5G is set to accelerate Multi Edge Computing (MEC) by providing new functionalities that enable edge computing. Open Radio Access Network (O-RAN) deployed over 5G will propel applications like autonomous vehicles and the IoT, while new edge platforms like EdgeX Foundry for IoT and Intel Openness will use 5G to create new services and use cases. For the next few months, as organizations ponder over their approach to 5G and its role in realizing their Industry 4.0 ambitions, they will do better by familiarizing themselves with:
MEC Applications: Multi-Access Edge Computing (MEC) shifts computing from a centralized cloud to the edge of the network, moving it closer to the customer. The edge network analyzes, processes, and stores the data instead of sending all of it to the cloud.
O-RAN: This is a vendor-neutral disaggregation of Radio Access Network (RAN) at the hardware and software levels on general purpose processor-based platforms. It implements an open interface between components (such as RU/CU/DU) using hardware and software-defined functions. This will help drive innovation across an interoperable multi-vendor landscape.
IoT and Gateways: The IoT gateway is a key element in an IoT ecosystem. It is the bridge for communications, connecting Zigbee sensors with the Internet, Bluetooth devices with native cloud applications, and more. It also reduces latency—a key requirement for IoT—and improves capacity at the edge by pre-processing raw information.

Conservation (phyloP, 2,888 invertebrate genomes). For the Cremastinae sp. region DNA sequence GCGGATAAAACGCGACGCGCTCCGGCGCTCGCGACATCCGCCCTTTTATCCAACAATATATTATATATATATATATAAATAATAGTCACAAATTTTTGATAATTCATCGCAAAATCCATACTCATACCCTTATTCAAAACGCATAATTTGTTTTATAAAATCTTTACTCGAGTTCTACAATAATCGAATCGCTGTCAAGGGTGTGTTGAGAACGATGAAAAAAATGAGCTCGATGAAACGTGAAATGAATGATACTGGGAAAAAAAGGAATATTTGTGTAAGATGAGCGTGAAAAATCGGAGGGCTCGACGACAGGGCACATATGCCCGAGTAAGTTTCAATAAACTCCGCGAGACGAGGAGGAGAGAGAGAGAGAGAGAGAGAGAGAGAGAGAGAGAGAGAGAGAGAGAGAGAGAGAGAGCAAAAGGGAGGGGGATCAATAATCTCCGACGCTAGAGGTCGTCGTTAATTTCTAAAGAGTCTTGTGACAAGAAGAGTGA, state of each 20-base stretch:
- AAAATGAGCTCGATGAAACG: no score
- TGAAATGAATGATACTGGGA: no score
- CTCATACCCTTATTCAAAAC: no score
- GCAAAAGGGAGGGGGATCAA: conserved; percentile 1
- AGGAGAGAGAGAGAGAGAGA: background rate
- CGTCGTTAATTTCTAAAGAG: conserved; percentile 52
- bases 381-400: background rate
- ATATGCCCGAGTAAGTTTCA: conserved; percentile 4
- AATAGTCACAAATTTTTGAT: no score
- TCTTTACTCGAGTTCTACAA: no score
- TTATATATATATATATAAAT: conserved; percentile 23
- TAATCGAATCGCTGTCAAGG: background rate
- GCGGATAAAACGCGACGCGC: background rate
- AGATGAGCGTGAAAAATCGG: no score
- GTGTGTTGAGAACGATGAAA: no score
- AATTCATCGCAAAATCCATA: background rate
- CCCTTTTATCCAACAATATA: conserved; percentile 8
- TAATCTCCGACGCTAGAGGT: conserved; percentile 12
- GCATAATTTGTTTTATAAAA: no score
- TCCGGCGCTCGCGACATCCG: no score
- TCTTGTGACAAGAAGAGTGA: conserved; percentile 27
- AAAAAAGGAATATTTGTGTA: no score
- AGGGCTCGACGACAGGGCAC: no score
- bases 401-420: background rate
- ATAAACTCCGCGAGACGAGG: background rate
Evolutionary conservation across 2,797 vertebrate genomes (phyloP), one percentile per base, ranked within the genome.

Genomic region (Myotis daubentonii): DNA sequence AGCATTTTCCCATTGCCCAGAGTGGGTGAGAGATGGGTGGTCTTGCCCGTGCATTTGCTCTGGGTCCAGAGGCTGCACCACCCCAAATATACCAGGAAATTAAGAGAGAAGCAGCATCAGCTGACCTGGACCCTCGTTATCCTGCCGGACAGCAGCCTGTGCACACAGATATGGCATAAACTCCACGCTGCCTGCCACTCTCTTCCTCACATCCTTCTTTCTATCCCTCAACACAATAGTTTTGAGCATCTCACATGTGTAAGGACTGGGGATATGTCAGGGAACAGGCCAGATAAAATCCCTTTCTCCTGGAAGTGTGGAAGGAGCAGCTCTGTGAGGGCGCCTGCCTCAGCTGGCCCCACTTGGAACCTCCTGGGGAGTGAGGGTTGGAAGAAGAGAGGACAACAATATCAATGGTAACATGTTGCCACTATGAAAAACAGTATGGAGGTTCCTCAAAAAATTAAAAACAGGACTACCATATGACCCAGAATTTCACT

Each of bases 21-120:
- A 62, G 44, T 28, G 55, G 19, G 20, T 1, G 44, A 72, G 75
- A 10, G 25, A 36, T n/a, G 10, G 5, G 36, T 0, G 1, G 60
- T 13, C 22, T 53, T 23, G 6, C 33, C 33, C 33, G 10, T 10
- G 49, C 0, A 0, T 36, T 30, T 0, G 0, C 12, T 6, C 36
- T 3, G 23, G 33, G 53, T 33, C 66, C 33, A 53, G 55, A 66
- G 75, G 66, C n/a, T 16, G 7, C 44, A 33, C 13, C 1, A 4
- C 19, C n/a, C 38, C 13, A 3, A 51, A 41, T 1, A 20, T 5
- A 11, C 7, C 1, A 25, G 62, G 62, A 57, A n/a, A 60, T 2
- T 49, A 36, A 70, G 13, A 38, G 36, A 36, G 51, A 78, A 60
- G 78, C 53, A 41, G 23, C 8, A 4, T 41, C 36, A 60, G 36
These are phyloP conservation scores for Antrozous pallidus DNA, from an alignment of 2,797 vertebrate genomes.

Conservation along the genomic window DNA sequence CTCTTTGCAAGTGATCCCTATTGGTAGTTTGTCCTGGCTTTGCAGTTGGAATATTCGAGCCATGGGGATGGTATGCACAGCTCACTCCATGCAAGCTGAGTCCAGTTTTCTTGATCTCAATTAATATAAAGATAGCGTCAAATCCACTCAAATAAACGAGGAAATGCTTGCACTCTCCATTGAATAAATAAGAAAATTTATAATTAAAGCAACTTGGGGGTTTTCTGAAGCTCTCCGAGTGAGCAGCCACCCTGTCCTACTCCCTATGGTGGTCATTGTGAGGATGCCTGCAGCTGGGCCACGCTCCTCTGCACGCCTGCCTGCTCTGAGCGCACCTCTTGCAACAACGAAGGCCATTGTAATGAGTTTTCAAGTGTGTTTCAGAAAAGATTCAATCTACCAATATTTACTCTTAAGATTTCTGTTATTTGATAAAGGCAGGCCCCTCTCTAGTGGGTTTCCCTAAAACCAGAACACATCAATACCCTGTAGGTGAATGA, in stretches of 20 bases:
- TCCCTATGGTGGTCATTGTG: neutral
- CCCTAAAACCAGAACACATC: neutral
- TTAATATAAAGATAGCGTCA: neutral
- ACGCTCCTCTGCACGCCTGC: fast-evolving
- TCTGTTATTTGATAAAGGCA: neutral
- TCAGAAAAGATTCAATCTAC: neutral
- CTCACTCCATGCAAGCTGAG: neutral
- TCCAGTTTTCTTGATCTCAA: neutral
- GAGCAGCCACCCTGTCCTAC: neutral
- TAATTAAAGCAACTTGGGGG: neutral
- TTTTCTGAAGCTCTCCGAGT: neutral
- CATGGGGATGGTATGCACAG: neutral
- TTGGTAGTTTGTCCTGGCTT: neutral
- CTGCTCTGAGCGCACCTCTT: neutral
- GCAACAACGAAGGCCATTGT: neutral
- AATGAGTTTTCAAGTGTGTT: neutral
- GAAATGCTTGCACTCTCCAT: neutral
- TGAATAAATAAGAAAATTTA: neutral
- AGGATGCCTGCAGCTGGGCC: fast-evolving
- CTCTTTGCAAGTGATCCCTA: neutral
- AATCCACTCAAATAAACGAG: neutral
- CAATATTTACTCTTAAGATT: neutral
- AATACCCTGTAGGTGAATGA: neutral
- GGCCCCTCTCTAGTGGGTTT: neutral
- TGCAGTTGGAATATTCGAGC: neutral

Edge Platforms: Edge platforms can be used to run applications and bring processing closer to the customer/end user. Examples of Edge platforms include Edgex Foundry and Intel OpenNESS.
5G LAN: 5G LAN (Local Area Network) is among the most promising technologies on the horizon. It can be used to build an on-campus cloud office network without the need for the enterprise to build a network (thus saving on network construction and maintenance costs).
OpenRoaming: OpenRoaming is a new method to automatically and securely connect mobile devices to trusted Wi-Fi networks. It doesn’t require the use of passwords or personal details. Users can effortlessly switch between 5G networks and Wi-Fi (the Wi-Fi location needs to be a participant in the 5G provider’s network).
Secure Access Service Edge (SASE): SASE (pronounced “sassy”) is an emerging cybersecurity concept that allows organizations to apply secure access, regardless of where their users, applications, or devices are located. Fundamentally, it makes security management on 5G simple and stress free.
The implications of these technologies are self-evident. Combined with 5G, they will play a major role in boosting the potential of Industry 4.0 investments. By injecting higher levels of speed, convenience, performance, security, and efficiency, they will create differentiators for business. Ultimately, the race to lay the groundwork for 5G integration will truly accelerate once organizations realize the impact it can have on customers, partners, and employees.